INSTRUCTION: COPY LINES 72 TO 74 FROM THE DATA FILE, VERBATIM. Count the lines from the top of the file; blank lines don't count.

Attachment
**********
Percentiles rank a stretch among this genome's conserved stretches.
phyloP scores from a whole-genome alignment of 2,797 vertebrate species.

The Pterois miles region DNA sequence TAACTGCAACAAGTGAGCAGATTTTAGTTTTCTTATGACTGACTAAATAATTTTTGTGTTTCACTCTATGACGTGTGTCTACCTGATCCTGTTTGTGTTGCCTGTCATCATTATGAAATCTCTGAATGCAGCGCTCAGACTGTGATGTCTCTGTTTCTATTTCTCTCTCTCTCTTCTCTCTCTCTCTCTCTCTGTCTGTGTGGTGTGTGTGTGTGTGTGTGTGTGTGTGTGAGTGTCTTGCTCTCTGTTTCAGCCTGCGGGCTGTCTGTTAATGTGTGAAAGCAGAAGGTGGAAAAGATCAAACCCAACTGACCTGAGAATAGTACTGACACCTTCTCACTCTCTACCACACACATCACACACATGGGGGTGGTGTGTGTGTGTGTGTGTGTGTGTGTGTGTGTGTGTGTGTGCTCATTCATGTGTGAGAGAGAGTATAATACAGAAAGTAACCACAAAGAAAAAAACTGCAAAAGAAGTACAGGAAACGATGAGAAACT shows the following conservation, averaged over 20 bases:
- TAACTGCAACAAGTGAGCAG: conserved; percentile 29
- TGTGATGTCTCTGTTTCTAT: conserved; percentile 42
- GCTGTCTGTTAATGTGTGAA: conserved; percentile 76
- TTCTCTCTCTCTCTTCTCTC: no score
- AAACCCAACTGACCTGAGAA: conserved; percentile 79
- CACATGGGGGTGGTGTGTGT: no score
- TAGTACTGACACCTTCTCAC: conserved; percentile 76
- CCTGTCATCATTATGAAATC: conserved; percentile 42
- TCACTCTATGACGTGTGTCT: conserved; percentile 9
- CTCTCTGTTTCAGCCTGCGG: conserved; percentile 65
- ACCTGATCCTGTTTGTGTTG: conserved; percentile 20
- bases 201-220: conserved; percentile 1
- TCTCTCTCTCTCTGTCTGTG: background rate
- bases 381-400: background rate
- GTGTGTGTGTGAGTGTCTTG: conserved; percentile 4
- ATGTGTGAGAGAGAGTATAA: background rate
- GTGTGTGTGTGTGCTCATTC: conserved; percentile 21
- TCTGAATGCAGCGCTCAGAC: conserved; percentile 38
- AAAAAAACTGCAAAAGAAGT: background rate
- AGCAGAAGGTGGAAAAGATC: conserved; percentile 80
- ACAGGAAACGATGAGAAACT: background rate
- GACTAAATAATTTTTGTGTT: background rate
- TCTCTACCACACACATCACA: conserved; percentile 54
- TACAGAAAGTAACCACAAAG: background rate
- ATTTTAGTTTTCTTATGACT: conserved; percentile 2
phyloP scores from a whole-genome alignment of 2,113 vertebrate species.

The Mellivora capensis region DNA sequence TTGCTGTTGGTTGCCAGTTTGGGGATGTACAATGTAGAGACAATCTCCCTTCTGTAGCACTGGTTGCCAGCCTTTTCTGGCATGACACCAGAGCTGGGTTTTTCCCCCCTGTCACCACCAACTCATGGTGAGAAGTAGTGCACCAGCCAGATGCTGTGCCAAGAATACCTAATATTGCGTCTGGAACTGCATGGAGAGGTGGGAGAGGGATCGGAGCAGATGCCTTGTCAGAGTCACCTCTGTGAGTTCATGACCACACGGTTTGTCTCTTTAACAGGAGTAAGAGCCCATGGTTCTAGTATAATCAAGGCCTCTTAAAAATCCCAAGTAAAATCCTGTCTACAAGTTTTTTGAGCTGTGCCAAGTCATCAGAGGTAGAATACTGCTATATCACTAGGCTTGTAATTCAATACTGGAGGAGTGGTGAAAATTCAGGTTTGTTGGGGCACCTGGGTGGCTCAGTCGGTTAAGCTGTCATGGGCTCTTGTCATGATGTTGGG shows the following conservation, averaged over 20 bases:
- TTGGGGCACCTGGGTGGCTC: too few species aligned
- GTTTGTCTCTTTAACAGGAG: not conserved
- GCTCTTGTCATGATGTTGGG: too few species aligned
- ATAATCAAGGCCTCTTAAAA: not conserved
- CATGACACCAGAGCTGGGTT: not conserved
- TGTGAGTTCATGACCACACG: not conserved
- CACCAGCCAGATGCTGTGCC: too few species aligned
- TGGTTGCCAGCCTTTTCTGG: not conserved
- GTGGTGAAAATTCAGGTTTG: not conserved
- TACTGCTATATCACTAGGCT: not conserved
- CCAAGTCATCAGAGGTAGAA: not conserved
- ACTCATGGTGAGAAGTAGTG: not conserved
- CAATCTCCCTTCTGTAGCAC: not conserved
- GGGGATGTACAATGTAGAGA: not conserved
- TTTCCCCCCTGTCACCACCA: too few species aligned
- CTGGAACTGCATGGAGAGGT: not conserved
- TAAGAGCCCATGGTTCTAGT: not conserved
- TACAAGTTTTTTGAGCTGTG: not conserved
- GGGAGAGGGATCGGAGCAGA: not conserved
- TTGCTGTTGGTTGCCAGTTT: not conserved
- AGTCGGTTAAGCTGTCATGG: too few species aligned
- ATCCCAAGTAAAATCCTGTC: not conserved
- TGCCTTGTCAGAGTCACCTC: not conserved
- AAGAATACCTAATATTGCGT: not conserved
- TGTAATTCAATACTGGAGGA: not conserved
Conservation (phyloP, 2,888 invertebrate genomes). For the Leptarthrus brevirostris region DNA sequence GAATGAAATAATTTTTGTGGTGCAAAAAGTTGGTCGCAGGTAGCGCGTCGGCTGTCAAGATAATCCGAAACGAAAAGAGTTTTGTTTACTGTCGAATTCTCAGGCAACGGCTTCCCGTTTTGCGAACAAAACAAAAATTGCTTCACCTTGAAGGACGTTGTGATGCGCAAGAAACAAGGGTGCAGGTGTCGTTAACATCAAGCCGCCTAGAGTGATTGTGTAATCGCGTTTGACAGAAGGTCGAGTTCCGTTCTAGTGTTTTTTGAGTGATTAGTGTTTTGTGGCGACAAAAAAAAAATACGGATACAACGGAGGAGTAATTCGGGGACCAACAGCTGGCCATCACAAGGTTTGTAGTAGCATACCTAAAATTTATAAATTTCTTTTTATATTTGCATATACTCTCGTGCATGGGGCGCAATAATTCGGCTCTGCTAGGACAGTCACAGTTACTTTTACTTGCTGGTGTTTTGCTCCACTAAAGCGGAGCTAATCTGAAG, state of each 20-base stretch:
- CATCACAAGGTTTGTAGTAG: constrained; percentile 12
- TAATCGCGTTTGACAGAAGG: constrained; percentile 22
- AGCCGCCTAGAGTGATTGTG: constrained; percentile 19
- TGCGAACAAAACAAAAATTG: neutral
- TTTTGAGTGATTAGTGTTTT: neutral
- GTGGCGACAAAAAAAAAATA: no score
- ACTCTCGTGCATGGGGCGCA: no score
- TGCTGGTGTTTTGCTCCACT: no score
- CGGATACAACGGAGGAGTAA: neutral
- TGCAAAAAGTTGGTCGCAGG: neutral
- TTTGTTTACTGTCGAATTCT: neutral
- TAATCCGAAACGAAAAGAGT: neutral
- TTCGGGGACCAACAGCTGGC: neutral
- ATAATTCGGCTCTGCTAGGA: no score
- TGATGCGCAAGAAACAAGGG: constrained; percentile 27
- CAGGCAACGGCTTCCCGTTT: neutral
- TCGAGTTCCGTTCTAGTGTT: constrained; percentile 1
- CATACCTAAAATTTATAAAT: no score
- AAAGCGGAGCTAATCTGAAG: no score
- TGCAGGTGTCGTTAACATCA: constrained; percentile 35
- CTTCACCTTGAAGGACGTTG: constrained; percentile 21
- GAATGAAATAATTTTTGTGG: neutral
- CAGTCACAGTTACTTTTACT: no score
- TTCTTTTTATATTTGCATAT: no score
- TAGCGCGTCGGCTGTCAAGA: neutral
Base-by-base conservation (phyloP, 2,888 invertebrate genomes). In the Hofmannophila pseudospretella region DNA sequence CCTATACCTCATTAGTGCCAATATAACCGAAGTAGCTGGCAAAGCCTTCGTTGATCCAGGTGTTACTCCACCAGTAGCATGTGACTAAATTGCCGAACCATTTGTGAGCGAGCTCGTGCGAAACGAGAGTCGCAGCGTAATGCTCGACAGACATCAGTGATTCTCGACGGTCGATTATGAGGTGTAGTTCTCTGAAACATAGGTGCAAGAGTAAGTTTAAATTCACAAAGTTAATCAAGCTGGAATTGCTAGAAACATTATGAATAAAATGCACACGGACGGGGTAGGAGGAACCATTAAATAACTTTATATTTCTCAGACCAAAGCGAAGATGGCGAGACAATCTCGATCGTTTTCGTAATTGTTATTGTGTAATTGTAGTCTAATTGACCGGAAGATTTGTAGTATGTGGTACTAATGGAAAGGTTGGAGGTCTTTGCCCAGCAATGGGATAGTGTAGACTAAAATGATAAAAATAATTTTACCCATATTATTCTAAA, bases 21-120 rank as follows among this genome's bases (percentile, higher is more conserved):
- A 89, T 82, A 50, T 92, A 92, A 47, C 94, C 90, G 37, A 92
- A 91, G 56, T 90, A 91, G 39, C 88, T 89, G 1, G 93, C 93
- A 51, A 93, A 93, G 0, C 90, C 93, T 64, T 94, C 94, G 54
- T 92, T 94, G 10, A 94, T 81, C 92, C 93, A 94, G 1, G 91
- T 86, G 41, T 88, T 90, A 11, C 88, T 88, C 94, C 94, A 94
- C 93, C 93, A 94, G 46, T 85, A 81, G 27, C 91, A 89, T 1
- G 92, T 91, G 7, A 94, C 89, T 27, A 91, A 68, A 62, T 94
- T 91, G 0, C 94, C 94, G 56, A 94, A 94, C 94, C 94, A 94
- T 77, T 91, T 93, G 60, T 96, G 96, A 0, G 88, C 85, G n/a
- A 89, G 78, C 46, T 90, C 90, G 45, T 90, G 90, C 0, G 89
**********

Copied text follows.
- CAGGCAACGGCTTCCCGTTT: neutral
- TCGAGTTCCGTTCTAGTGTT: constrained; percentile 1
- CATACCTAAAATTTATAAAT: no score